Seniors on the Coast article (Dec 2014)

older coupleI read recently about a couple in their seventies, married for 50 years, and still passionately in love. The wife said something that was so wise and true, she said: “We know our time is limited now.  If it is not fun, loving, joyful or interesting, we just don’t give it our energy. Life’s too short to hold grudges and too interesting to ruminate the past. We prefer our time together to be the best choice we can make for our remaining happiness, health and hearts”.

If only we all learn to live this wisdom earlier in our relationships!  Perhaps we need to down the gossip mags that herald the latest celebrity couple split and instead celebrate and affirm Loves successful role models.  We need to read good news stories of relationship longevity and exalt the everyday heroes quietly living and loving “til death do us part”.

We are never too old for love and in fact, their is much evidence to suggest, that like a fine wine, love can get better with age. Love is beautiful at any age, but most particularly, as couples enter their mature years, love can become a full time art.

Whether you have been loving the same partner throughout your lifetime, or finding new love later, what can make love in the senior years so great is the wisdom, self-knowledge and self-assurance that has been acquired over a lifetime.  Plenty of relationship mistakes have already been made, and hopefully lessons learned. And with children grown up and independent, and many life ambitions already mastered, seniors have the time to give, themselves AND their relationships more attention.

This good news is not just the case for romantic love, but all relationships. In fact, there are studies from the happiness and positive psychology fields that have shown our happiness levels follow a reverse bell curve, peaking in childhood and plummeting from the teens onwards, returning only to the same levels of high happiness at the senior years.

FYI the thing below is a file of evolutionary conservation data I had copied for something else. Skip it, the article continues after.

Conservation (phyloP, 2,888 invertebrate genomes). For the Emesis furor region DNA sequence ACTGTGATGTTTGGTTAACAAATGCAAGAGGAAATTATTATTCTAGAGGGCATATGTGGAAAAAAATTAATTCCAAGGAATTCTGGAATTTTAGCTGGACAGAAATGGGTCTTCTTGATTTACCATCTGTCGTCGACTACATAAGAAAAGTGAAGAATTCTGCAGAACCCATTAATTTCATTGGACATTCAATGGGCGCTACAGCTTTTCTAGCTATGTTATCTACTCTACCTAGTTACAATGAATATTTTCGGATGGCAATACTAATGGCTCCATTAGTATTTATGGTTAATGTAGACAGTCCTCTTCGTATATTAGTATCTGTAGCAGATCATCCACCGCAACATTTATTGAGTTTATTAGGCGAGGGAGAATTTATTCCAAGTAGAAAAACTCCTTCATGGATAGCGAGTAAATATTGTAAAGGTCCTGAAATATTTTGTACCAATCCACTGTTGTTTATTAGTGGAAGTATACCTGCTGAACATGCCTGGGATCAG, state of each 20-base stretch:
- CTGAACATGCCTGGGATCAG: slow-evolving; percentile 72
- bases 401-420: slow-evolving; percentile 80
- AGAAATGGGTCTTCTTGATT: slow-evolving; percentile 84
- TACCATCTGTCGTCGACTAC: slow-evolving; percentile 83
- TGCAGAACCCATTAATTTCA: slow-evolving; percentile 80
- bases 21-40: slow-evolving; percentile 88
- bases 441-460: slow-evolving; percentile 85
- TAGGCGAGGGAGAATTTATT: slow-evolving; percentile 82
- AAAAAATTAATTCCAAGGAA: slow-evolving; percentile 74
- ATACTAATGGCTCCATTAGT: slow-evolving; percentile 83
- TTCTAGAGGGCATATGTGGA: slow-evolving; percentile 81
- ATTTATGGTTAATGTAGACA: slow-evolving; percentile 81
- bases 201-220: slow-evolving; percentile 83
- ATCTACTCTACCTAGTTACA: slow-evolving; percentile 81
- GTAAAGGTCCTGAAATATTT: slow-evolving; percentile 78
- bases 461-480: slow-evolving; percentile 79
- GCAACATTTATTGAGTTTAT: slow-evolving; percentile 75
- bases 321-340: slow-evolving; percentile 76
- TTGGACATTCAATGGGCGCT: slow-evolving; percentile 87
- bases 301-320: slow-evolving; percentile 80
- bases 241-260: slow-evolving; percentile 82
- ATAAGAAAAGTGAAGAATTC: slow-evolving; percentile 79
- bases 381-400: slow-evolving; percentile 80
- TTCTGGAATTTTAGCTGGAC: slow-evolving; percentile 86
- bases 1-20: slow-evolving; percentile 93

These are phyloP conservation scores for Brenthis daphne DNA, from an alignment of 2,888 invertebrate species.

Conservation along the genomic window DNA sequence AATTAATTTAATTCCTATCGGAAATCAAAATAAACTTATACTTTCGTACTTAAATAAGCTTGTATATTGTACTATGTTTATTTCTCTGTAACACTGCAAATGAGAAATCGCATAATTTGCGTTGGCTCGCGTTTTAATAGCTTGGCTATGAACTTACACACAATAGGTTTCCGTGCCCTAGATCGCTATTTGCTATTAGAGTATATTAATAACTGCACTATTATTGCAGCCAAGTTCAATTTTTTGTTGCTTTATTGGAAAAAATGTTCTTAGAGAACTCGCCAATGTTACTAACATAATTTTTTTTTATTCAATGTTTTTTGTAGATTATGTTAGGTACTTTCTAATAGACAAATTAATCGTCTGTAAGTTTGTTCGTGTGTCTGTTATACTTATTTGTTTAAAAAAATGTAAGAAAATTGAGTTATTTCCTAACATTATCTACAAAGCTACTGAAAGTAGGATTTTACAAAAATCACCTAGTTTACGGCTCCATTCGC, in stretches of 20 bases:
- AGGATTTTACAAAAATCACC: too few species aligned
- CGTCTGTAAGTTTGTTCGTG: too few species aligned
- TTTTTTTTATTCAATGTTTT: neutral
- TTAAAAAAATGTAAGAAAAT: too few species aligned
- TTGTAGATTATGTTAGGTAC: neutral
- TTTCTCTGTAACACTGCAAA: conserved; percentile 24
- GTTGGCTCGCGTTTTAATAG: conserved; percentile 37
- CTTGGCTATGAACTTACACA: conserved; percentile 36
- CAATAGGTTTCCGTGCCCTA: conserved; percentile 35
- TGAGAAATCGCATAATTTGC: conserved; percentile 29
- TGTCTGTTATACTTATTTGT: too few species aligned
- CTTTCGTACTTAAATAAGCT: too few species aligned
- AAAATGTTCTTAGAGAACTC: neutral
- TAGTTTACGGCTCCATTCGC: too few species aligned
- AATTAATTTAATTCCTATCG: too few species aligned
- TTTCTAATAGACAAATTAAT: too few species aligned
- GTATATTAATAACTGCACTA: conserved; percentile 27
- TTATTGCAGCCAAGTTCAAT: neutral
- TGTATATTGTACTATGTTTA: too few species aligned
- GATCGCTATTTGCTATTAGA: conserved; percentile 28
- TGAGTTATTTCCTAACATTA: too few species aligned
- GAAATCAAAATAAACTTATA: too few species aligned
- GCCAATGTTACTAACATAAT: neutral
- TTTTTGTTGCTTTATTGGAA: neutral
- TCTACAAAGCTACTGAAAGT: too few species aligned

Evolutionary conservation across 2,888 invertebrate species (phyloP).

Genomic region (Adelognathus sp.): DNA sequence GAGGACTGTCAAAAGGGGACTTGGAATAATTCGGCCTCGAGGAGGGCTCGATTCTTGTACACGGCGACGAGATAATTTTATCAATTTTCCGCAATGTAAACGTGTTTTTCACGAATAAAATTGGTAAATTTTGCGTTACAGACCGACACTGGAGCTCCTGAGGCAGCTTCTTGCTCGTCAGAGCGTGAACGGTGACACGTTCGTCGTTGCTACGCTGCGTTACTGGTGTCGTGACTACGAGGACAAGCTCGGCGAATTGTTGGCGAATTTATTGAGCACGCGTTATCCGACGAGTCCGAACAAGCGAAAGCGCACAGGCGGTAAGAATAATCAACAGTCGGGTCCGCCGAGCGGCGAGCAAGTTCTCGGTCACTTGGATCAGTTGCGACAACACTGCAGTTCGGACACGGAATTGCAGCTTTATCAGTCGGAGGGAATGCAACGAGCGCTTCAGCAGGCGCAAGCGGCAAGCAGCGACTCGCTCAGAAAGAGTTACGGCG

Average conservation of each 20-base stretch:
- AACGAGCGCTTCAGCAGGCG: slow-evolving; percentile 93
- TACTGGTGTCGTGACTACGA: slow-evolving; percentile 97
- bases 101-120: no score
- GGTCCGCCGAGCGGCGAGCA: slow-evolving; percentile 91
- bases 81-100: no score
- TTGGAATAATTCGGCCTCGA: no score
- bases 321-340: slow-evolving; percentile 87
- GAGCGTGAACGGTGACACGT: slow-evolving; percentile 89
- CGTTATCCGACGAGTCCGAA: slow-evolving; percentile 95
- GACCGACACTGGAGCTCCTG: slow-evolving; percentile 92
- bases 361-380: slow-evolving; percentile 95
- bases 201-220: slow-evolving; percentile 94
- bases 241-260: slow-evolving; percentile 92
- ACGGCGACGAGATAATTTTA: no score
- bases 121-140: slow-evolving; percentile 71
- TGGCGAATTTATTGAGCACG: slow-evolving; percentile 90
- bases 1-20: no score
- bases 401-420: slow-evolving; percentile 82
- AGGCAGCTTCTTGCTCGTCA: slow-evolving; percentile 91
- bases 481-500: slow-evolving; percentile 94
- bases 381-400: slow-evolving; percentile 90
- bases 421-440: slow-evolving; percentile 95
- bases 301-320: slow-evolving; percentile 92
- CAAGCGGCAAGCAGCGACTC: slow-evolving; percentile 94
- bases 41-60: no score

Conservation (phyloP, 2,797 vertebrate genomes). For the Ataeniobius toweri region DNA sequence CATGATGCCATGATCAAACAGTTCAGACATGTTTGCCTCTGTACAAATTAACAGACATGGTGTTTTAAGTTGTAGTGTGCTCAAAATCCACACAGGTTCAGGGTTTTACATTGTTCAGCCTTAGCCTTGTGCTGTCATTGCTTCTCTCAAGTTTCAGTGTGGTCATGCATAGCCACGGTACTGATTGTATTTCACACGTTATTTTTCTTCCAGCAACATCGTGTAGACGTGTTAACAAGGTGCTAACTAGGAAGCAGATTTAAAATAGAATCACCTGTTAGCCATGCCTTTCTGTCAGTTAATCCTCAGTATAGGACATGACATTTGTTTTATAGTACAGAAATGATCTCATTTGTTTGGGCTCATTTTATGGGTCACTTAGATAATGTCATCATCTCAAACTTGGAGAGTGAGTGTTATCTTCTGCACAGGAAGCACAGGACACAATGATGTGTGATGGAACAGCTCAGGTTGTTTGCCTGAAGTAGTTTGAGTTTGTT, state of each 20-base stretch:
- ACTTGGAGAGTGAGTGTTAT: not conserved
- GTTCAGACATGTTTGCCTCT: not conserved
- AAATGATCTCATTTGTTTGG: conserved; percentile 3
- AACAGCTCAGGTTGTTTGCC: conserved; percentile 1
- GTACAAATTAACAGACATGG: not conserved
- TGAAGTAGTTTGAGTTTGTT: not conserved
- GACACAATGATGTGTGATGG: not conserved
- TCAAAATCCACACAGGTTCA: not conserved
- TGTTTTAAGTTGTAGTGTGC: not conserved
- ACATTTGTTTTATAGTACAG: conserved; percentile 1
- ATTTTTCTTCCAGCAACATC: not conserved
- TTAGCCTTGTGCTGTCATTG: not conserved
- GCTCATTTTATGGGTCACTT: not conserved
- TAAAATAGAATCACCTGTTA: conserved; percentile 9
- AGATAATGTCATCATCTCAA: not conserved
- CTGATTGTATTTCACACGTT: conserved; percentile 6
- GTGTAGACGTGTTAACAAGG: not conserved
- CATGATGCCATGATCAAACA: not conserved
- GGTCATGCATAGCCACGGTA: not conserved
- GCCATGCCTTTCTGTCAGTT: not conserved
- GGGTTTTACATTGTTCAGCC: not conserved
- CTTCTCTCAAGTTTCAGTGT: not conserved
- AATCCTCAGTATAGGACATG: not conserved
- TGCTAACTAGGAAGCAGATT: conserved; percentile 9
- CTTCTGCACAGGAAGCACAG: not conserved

Many seniors are reporting an increased quality of relationships across the board as they devote time not only to their beloved but also to their own wellbeing as well as their individual or shared passions, including cultivating friendships, interest groups, the joys of grandparenting, and volunteering endeavours.

However, it is in the realm of romantic love that I have a special passion. As a celebrant and relationship coach, I am professionally (& personally) always curious whenever I see a long term loving couple and motivated to ask about their relationship success and secrets.

Here is some of what I have gleaned so far about successful loving:

1. Love is a conscious choice

Successful lovers know that it is after the honeymoon when the real loving happens. As much as the falling in love phase is heady and wonderful, successful lovers choose the real loving any day. As they say, any fool can fall in love; it is staying in love that is the real skill. Real loving is a conscious decision – a daily choice – to love and practice individual and couple habits and rituals that cultivate passion, appreciation, intimacy and connection.  This can be cultivated by asking yourself each day “what can I do today to express my love to my beloved?”